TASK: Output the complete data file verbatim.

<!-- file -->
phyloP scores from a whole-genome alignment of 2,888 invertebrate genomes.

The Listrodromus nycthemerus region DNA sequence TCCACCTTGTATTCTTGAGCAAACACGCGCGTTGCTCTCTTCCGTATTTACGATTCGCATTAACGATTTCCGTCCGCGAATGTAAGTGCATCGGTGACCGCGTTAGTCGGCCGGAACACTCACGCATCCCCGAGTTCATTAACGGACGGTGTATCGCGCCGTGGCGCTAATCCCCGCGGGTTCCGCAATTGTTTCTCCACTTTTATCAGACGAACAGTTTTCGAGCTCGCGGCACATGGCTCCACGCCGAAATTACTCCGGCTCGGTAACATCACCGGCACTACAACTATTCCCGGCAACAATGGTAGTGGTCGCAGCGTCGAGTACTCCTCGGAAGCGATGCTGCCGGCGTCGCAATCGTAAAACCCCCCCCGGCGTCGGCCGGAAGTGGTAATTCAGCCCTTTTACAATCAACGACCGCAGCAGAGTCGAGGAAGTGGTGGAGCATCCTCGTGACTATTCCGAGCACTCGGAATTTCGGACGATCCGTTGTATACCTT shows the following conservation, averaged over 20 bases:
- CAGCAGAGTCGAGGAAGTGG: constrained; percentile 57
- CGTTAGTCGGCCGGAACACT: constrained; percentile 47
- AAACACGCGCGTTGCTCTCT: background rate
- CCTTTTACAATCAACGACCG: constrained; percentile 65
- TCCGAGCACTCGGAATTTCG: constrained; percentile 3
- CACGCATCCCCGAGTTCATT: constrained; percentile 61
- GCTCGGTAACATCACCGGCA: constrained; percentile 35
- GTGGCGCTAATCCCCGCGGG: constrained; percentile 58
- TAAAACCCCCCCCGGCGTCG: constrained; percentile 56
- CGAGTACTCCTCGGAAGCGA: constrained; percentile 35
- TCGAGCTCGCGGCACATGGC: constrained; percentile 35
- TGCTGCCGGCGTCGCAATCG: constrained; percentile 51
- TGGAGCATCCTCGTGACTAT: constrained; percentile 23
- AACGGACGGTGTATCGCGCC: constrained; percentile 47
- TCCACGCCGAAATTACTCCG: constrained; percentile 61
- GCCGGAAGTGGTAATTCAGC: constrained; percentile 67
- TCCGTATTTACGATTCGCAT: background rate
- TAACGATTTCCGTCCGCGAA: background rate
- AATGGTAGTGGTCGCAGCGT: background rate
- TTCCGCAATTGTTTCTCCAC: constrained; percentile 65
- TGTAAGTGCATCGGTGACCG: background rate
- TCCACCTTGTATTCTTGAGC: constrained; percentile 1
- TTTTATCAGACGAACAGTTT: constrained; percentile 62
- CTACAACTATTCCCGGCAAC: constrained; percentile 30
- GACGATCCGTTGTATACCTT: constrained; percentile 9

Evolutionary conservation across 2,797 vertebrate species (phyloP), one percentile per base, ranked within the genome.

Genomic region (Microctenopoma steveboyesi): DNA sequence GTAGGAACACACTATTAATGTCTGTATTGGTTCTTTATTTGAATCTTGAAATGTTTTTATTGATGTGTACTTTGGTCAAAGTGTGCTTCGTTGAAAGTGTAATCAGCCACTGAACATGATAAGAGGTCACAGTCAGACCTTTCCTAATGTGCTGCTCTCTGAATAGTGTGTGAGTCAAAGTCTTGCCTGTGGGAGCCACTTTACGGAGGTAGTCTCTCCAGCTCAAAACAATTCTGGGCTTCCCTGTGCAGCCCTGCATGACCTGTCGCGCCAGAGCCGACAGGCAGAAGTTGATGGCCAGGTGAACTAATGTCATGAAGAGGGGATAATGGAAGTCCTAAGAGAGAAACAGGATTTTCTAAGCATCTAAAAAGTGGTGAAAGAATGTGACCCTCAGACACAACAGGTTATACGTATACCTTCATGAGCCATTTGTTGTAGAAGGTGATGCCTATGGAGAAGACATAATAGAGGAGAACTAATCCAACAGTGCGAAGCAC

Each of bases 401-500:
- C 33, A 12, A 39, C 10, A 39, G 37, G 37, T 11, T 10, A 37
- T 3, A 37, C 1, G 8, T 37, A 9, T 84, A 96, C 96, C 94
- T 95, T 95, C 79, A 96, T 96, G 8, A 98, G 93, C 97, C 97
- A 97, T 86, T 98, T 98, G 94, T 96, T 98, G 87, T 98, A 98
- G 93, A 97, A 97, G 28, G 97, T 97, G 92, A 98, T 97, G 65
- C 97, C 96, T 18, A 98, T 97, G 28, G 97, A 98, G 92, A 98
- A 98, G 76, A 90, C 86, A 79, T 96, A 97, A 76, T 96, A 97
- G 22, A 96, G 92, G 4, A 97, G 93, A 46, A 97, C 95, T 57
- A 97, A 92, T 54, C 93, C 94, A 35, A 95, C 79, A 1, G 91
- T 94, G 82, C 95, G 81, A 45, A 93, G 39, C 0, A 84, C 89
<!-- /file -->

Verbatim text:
phyloP scores from a whole-genome alignment of 2,888 invertebrate genomes.

The Listrodromus nycthemerus region DNA sequence TCCACCTTGTATTCTTGAGCAAACACGCGCGTTGCTCTCTTCCGTATTTACGATTCGCATTAACGATTTCCGTCCGCGAATGTAAGTGCATCGGTGACCGCGTTAGTCGGCCGGAACACTCACGCATCCCCGAGTTCATTAACGGACGGTGTATCGCGCCGTGGCGCTAATCCCCGCGGGTTCCGCAATTGTTTCTCCACTTTTATCAGACGAACAGTTTTCGAGCTCGCGGCACATGGCTCCACGCCGAAATTACTCCGGCTCGGTAACATCACCGGCACTACAACTATTCCCGGCAACAATGGTAGTGGTCGCAGCGTCGAGTACTCCTCGGAAGCGATGCTGCCGGCGTCGCAATCGTAAAACCCCCCCCGGCGTCGGCCGGAAGTGGTAATTCAGCCCTTTTACAATCAACGACCGCAGCAGAGTCGAGGAAGTGGTGGAGCATCCTCGTGACTATTCCGAGCACTCGGAATTTCGGACGATCCGTTGTATACCTT shows the following conservation, averaged over 20 bases:
- CAGCAGAGTCGAGGAAGTGG: constrained; percentile 57
- CGTTAGTCGGCCGGAACACT: constrained; percentile 47
- AAACACGCGCGTTGCTCTCT: background rate
- CCTTTTACAATCAACGACCG: constrained; percentile 65
- TCCGAGCACTCGGAATTTCG: constrained; percentile 3
- CACGCATCCCCGAGTTCATT: constrained; percentile 61
- GCTCGGTAACATCACCGGCA: constrained; percentile 35
- GTGGCGCTAATCCCCGCGGG: constrained; percentile 58
- TAAAACCCCCCCCGGCGTCG: constrained; percentile 56
- CGAGTACTCCTCGGAAGCGA: constrained; percentile 35
- TCGAGCTCGCGGCACATGGC: constrained; percentile 35
- TGCTGCCGGCGTCGCAATCG: constrained; percentile 51
- TGGAGCATCCTCGTGACTAT: constrained; percentile 23
- AACGGACGGTGTATCGCGCC: constrained; percentile 47
- TCCACGCCGAAATTACTCCG: constrained; percentile 61
- GCCGGAAGTGGTAATTCAGC: constrained; percentile 67
- TCCGTATTTACGATTCGCAT: background rate
- TAACGATTTCCGTCCGCGAA: background rate
- AATGGTAGTGGTCGCAGCGT: background rate
- TTCCGCAATTGTTTCTCCAC: constrained; percentile 65
- TGTAAGTGCATCGGTGACCG: background rate
- TCCACCTTGTATTCTTGAGC: constrained; percentile 1
- TTTTATCAGACGAACAGTTT: constrained; percentile 62
- CTACAACTATTCCCGGCAAC: constrained; percentile 30
- GACGATCCGTTGTATACCTT: constrained; percentile 9

Evolutionary conservation across 2,797 vertebrate species (phyloP), one percentile per base, ranked within the genome.

Genomic region (Microctenopoma steveboyesi): DNA sequence GTAGGAACACACTATTAATGTCTGTATTGGTTCTTTATTTGAATCTTGAAATGTTTTTATTGATGTGTACTTTGGTCAAAGTGTGCTTCGTTGAAAGTGTAATCAGCCACTGAACATGATAAGAGGTCACAGTCAGACCTTTCCTAATGTGCTGCTCTCTGAATAGTGTGTGAGTCAAAGTCTTGCCTGTGGGAGCCACTTTACGGAGGTAGTCTCTCCAGCTCAAAACAATTCTGGGCTTCCCTGTGCAGCCCTGCATGACCTGTCGCGCCAGAGCCGACAGGCAGAAGTTGATGGCCAGGTGAACTAATGTCATGAAGAGGGGATAATGGAAGTCCTAAGAGAGAAACAGGATTTTCTAAGCATCTAAAAAGTGGTGAAAGAATGTGACCCTCAGACACAACAGGTTATACGTATACCTTCATGAGCCATTTGTTGTAGAAGGTGATGCCTATGGAGAAGACATAATAGAGGAGAACTAATCCAACAGTGCGAAGCAC

Each of bases 401-500:
- C 33, A 12, A 39, C 10, A 39, G 37, G 37, T 11, T 10, A 37
- T 3, A 37, C 1, G 8, T 37, A 9, T 84, A 96, C 96, C 94
- T 95, T 95, C 79, A 96, T 96, G 8, A 98, G 93, C 97, C 97
- A 97, T 86, T 98, T 98, G 94, T 96, T 98, G 87, T 98, A 98
- G 93, A 97, A 97, G 28, G 97, T 97, G 92, A 98, T 97, G 65
- C 97, C 96, T 18, A 98, T 97, G 28, G 97, A 98, G 92, A 98
- A 98, G 76, A 90, C 86, A 79, T 96, A 97, A 76, T 96, A 97
- G 22, A 96, G 92, G 4, A 97, G 93, A 46, A 97, C 95, T 57
- A 97, A 92, T 54, C 93, C 94, A 35, A 95, C 79, A 1, G 91
- T 94, G 82, C 95, G 81, A 45, A 93, G 39, C 0, A 84, C 89